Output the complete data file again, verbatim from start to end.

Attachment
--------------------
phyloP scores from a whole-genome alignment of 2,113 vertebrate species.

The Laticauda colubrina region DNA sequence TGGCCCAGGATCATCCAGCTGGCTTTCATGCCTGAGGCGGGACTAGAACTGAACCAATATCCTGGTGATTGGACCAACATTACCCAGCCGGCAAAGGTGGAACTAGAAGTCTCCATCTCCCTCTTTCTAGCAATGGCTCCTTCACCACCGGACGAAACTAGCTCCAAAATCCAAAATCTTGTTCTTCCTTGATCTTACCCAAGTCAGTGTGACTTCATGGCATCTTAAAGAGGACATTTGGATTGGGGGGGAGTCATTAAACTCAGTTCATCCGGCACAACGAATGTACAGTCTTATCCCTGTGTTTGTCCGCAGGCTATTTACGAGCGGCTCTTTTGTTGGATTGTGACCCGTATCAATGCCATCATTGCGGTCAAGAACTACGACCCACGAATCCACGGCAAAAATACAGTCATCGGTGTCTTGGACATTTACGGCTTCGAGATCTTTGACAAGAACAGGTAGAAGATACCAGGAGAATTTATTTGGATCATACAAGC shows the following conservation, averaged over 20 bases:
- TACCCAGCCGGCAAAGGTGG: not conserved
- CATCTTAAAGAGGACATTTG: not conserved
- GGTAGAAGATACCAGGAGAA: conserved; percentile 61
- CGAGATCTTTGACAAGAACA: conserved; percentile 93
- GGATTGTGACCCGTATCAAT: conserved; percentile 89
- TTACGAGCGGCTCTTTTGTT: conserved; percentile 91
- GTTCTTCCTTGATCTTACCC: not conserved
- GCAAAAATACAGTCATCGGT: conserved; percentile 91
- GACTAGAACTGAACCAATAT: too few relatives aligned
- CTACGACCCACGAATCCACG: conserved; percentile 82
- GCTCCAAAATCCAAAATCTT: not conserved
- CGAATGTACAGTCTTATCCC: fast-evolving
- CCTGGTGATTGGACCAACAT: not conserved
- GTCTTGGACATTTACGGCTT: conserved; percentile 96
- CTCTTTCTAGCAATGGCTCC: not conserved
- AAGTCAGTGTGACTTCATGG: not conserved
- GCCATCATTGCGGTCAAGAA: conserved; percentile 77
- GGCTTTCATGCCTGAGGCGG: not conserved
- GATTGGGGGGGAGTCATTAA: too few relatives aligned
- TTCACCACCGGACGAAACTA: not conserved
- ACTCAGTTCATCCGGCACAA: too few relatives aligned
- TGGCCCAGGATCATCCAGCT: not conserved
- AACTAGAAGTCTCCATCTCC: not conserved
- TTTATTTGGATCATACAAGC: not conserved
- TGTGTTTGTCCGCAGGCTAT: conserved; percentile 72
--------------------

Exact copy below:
phyloP scores from a whole-genome alignment of 2,113 vertebrate species.

The Laticauda colubrina region DNA sequence TGGCCCAGGATCATCCAGCTGGCTTTCATGCCTGAGGCGGGACTAGAACTGAACCAATATCCTGGTGATTGGACCAACATTACCCAGCCGGCAAAGGTGGAACTAGAAGTCTCCATCTCCCTCTTTCTAGCAATGGCTCCTTCACCACCGGACGAAACTAGCTCCAAAATCCAAAATCTTGTTCTTCCTTGATCTTACCCAAGTCAGTGTGACTTCATGGCATCTTAAAGAGGACATTTGGATTGGGGGGGAGTCATTAAACTCAGTTCATCCGGCACAACGAATGTACAGTCTTATCCCTGTGTTTGTCCGCAGGCTATTTACGAGCGGCTCTTTTGTTGGATTGTGACCCGTATCAATGCCATCATTGCGGTCAAGAACTACGACCCACGAATCCACGGCAAAAATACAGTCATCGGTGTCTTGGACATTTACGGCTTCGAGATCTTTGACAAGAACAGGTAGAAGATACCAGGAGAATTTATTTGGATCATACAAGC shows the following conservation, averaged over 20 bases:
- TACCCAGCCGGCAAAGGTGG: not conserved
- CATCTTAAAGAGGACATTTG: not conserved
- GGTAGAAGATACCAGGAGAA: conserved; percentile 61
- CGAGATCTTTGACAAGAACA: conserved; percentile 93
- GGATTGTGACCCGTATCAAT: conserved; percentile 89
- TTACGAGCGGCTCTTTTGTT: conserved; percentile 91
- GTTCTTCCTTGATCTTACCC: not conserved
- GCAAAAATACAGTCATCGGT: conserved; percentile 91
- GACTAGAACTGAACCAATAT: too few relatives aligned
- CTACGACCCACGAATCCACG: conserved; percentile 82
- GCTCCAAAATCCAAAATCTT: not conserved
- CGAATGTACAGTCTTATCCC: fast-evolving
- CCTGGTGATTGGACCAACAT: not conserved
- GTCTTGGACATTTACGGCTT: conserved; percentile 96
- CTCTTTCTAGCAATGGCTCC: not conserved
- AAGTCAGTGTGACTTCATGG: not conserved
- GCCATCATTGCGGTCAAGAA: conserved; percentile 77
- GGCTTTCATGCCTGAGGCGG: not conserved
- GATTGGGGGGGAGTCATTAA: too few relatives aligned
- TTCACCACCGGACGAAACTA: not conserved
- ACTCAGTTCATCCGGCACAA: too few relatives aligned
- TGGCCCAGGATCATCCAGCT: not conserved
- AACTAGAAGTCTCCATCTCC: not conserved
- TTTATTTGGATCATACAAGC: not conserved
- TGTGTTTGTCCGCAGGCTAT: conserved; percentile 72